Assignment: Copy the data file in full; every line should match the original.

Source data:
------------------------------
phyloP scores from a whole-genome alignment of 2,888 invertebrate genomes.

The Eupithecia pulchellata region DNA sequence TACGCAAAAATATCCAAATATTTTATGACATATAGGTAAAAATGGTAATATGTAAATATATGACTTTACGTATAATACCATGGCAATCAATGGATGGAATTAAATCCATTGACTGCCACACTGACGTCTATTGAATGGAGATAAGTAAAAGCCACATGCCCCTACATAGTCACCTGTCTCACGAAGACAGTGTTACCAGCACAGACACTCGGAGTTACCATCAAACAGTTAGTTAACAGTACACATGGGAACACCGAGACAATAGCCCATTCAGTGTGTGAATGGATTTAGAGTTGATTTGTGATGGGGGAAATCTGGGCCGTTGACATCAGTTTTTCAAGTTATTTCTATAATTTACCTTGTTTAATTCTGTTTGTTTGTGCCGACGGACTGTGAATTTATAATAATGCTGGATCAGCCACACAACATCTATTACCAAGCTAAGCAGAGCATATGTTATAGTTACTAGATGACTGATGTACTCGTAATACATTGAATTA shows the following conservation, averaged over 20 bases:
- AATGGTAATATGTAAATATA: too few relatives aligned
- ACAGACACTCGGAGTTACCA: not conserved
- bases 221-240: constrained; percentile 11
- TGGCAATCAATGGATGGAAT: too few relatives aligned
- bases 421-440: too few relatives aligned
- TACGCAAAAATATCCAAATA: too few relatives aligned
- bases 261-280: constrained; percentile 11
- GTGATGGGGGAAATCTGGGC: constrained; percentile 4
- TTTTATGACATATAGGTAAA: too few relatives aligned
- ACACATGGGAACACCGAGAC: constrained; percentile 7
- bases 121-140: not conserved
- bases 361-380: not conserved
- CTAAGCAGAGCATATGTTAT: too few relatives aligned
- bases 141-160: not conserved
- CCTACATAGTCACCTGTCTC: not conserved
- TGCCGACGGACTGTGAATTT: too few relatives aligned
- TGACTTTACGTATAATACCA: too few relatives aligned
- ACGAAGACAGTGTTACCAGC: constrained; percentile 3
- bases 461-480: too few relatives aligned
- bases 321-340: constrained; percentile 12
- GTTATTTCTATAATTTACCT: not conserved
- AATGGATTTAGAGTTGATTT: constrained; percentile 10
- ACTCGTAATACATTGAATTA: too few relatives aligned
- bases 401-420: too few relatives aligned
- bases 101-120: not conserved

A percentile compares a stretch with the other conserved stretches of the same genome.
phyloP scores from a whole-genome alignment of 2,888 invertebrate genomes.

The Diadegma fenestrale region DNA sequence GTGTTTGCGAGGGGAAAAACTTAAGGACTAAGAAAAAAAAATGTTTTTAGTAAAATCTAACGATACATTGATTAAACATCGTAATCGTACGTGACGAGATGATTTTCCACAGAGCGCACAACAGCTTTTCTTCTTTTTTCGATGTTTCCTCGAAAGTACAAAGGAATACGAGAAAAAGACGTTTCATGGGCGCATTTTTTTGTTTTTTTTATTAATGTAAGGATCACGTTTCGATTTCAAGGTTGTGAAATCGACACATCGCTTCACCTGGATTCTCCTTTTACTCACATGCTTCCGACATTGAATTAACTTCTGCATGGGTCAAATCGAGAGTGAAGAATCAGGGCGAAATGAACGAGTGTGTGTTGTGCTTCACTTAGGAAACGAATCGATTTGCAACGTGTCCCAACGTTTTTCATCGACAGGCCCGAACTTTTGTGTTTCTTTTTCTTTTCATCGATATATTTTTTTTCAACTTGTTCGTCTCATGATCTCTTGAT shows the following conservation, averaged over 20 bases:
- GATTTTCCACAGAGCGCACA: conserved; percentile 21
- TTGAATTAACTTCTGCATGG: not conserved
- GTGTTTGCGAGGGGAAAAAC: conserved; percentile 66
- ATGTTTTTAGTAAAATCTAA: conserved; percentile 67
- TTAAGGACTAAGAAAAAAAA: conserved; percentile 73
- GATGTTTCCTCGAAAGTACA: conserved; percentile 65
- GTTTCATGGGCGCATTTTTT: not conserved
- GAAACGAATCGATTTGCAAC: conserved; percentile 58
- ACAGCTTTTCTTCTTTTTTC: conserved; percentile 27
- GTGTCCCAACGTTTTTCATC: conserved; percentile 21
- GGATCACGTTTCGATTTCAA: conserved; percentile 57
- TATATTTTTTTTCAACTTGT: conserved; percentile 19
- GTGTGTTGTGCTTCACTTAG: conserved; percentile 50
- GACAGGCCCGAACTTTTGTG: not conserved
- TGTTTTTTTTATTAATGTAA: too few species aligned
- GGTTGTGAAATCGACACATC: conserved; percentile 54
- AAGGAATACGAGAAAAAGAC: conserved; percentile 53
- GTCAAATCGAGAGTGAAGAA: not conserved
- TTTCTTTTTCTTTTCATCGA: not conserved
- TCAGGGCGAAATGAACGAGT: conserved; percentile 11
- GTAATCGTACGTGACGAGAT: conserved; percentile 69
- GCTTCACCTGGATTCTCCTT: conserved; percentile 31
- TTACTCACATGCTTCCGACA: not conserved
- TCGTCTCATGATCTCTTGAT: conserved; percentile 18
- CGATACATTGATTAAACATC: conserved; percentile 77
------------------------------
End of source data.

phyloP scores from a whole-genome alignment of 2,888 invertebrate genomes.

The Eupithecia pulchellata region DNA sequence TACGCAAAAATATCCAAATATTTTATGACATATAGGTAAAAATGGTAATATGTAAATATATGACTTTACGTATAATACCATGGCAATCAATGGATGGAATTAAATCCATTGACTGCCACACTGACGTCTATTGAATGGAGATAAGTAAAAGCCACATGCCCCTACATAGTCACCTGTCTCACGAAGACAGTGTTACCAGCACAGACACTCGGAGTTACCATCAAACAGTTAGTTAACAGTACACATGGGAACACCGAGACAATAGCCCATTCAGTGTGTGAATGGATTTAGAGTTGATTTGTGATGGGGGAAATCTGGGCCGTTGACATCAGTTTTTCAAGTTATTTCTATAATTTACCTTGTTTAATTCTGTTTGTTTGTGCCGACGGACTGTGAATTTATAATAATGCTGGATCAGCCACACAACATCTATTACCAAGCTAAGCAGAGCATATGTTATAGTTACTAGATGACTGATGTACTCGTAATACATTGAATTA shows the following conservation, averaged over 20 bases:
- AATGGTAATATGTAAATATA: too few relatives aligned
- ACAGACACTCGGAGTTACCA: not conserved
- bases 221-240: constrained; percentile 11
- TGGCAATCAATGGATGGAAT: too few relatives aligned
- bases 421-440: too few relatives aligned
- TACGCAAAAATATCCAAATA: too few relatives aligned
- bases 261-280: constrained; percentile 11
- GTGATGGGGGAAATCTGGGC: constrained; percentile 4
- TTTTATGACATATAGGTAAA: too few relatives aligned
- ACACATGGGAACACCGAGAC: constrained; percentile 7
- bases 121-140: not conserved
- bases 361-380: not conserved
- CTAAGCAGAGCATATGTTAT: too few relatives aligned
- bases 141-160: not conserved
- CCTACATAGTCACCTGTCTC: not conserved
- TGCCGACGGACTGTGAATTT: too few relatives aligned
- TGACTTTACGTATAATACCA: too few relatives aligned
- ACGAAGACAGTGTTACCAGC: constrained; percentile 3
- bases 461-480: too few relatives aligned
- bases 321-340: constrained; percentile 12
- GTTATTTCTATAATTTACCT: not conserved
- AATGGATTTAGAGTTGATTT: constrained; percentile 10
- ACTCGTAATACATTGAATTA: too few relatives aligned
- bases 401-420: too few relatives aligned
- bases 101-120: not conserved

A percentile compares a stretch with the other conserved stretches of the same genome.
phyloP scores from a whole-genome alignment of 2,888 invertebrate genomes.

The Diadegma fenestrale region DNA sequence GTGTTTGCGAGGGGAAAAACTTAAGGACTAAGAAAAAAAAATGTTTTTAGTAAAATCTAACGATACATTGATTAAACATCGTAATCGTACGTGACGAGATGATTTTCCACAGAGCGCACAACAGCTTTTCTTCTTTTTTCGATGTTTCCTCGAAAGTACAAAGGAATACGAGAAAAAGACGTTTCATGGGCGCATTTTTTTGTTTTTTTTATTAATGTAAGGATCACGTTTCGATTTCAAGGTTGTGAAATCGACACATCGCTTCACCTGGATTCTCCTTTTACTCACATGCTTCCGACATTGAATTAACTTCTGCATGGGTCAAATCGAGAGTGAAGAATCAGGGCGAAATGAACGAGTGTGTGTTGTGCTTCACTTAGGAAACGAATCGATTTGCAACGTGTCCCAACGTTTTTCATCGACAGGCCCGAACTTTTGTGTTTCTTTTTCTTTTCATCGATATATTTTTTTTCAACTTGTTCGTCTCATGATCTCTTGAT shows the following conservation, averaged over 20 bases:
- GATTTTCCACAGAGCGCACA: conserved; percentile 21
- TTGAATTAACTTCTGCATGG: not conserved
- GTGTTTGCGAGGGGAAAAAC: conserved; percentile 66
- ATGTTTTTAGTAAAATCTAA: conserved; percentile 67
- TTAAGGACTAAGAAAAAAAA: conserved; percentile 73
- GATGTTTCCTCGAAAGTACA: conserved; percentile 65
- GTTTCATGGGCGCATTTTTT: not conserved
- GAAACGAATCGATTTGCAAC: conserved; percentile 58
- ACAGCTTTTCTTCTTTTTTC: conserved; percentile 27
- GTGTCCCAACGTTTTTCATC: conserved; percentile 21
- GGATCACGTTTCGATTTCAA: conserved; percentile 57
- TATATTTTTTTTCAACTTGT: conserved; percentile 19
- GTGTGTTGTGCTTCACTTAG: conserved; percentile 50
- GACAGGCCCGAACTTTTGTG: not conserved
- TGTTTTTTTTATTAATGTAA: too few species aligned
- GGTTGTGAAATCGACACATC: conserved; percentile 54
- AAGGAATACGAGAAAAAGAC: conserved; percentile 53
- GTCAAATCGAGAGTGAAGAA: not conserved
- TTTCTTTTTCTTTTCATCGA: not conserved
- TCAGGGCGAAATGAACGAGT: conserved; percentile 11
- GTAATCGTACGTGACGAGAT: conserved; percentile 69
- GCTTCACCTGGATTCTCCTT: conserved; percentile 31
- TTACTCACATGCTTCCGACA: not conserved
- TCGTCTCATGATCTCTTGAT: conserved; percentile 18
- CGATACATTGATTAAACATC: conserved; percentile 77